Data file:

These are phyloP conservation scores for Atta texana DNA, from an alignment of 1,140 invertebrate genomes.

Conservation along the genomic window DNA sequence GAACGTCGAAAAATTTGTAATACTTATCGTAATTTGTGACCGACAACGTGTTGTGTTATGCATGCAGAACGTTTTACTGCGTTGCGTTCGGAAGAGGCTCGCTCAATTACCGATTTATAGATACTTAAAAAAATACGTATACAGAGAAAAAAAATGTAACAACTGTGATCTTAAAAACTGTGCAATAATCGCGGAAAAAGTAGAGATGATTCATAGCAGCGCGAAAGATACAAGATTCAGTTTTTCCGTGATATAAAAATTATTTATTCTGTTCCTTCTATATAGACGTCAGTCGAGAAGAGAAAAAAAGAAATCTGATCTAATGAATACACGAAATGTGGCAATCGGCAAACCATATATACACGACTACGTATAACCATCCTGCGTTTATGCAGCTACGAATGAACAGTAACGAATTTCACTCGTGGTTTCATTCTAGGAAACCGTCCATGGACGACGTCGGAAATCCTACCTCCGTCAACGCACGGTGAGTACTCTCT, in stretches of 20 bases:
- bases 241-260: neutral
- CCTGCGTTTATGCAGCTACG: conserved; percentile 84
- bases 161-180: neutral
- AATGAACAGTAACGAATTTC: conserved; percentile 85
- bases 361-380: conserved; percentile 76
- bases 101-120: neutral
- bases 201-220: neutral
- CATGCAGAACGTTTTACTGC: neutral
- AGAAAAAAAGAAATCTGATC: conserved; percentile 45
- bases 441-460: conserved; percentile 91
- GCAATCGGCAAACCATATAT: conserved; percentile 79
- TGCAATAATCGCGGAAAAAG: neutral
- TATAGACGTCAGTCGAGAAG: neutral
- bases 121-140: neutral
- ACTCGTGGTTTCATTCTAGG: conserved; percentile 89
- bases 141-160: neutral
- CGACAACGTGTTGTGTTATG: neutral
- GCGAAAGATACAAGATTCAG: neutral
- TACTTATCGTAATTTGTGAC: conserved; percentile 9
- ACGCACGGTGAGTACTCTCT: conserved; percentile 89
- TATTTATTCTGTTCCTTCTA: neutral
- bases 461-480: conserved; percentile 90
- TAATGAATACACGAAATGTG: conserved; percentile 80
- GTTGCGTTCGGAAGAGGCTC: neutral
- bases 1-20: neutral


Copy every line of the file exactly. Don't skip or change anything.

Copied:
These are phyloP conservation scores for Atta texana DNA, from an alignment of 1,140 invertebrate genomes.

Conservation along the genomic window DNA sequence GAACGTCGAAAAATTTGTAATACTTATCGTAATTTGTGACCGACAACGTGTTGTGTTATGCATGCAGAACGTTTTACTGCGTTGCGTTCGGAAGAGGCTCGCTCAATTACCGATTTATAGATACTTAAAAAAATACGTATACAGAGAAAAAAAATGTAACAACTGTGATCTTAAAAACTGTGCAATAATCGCGGAAAAAGTAGAGATGATTCATAGCAGCGCGAAAGATACAAGATTCAGTTTTTCCGTGATATAAAAATTATTTATTCTGTTCCTTCTATATAGACGTCAGTCGAGAAGAGAAAAAAAGAAATCTGATCTAATGAATACACGAAATGTGGCAATCGGCAAACCATATATACACGACTACGTATAACCATCCTGCGTTTATGCAGCTACGAATGAACAGTAACGAATTTCACTCGTGGTTTCATTCTAGGAAACCGTCCATGGACGACGTCGGAAATCCTACCTCCGTCAACGCACGGTGAGTACTCTCT, in stretches of 20 bases:
- bases 241-260: neutral
- CCTGCGTTTATGCAGCTACG: conserved; percentile 84
- bases 161-180: neutral
- AATGAACAGTAACGAATTTC: conserved; percentile 85
- bases 361-380: conserved; percentile 76
- bases 101-120: neutral
- bases 201-220: neutral
- CATGCAGAACGTTTTACTGC: neutral
- AGAAAAAAAGAAATCTGATC: conserved; percentile 45
- bases 441-460: conserved; percentile 91
- GCAATCGGCAAACCATATAT: conserved; percentile 79
- TGCAATAATCGCGGAAAAAG: neutral
- TATAGACGTCAGTCGAGAAG: neutral
- bases 121-140: neutral
- ACTCGTGGTTTCATTCTAGG: conserved; percentile 89
- bases 141-160: neutral
- CGACAACGTGTTGTGTTATG: neutral
- GCGAAAGATACAAGATTCAG: neutral
- TACTTATCGTAATTTGTGAC: conserved; percentile 9
- ACGCACGGTGAGTACTCTCT: conserved; percentile 89
- TATTTATTCTGTTCCTTCTA: neutral
- bases 461-480: conserved; percentile 90
- TAATGAATACACGAAATGTG: conserved; percentile 80
- GTTGCGTTCGGAAGAGGCTC: neutral
- bases 1-20: neutral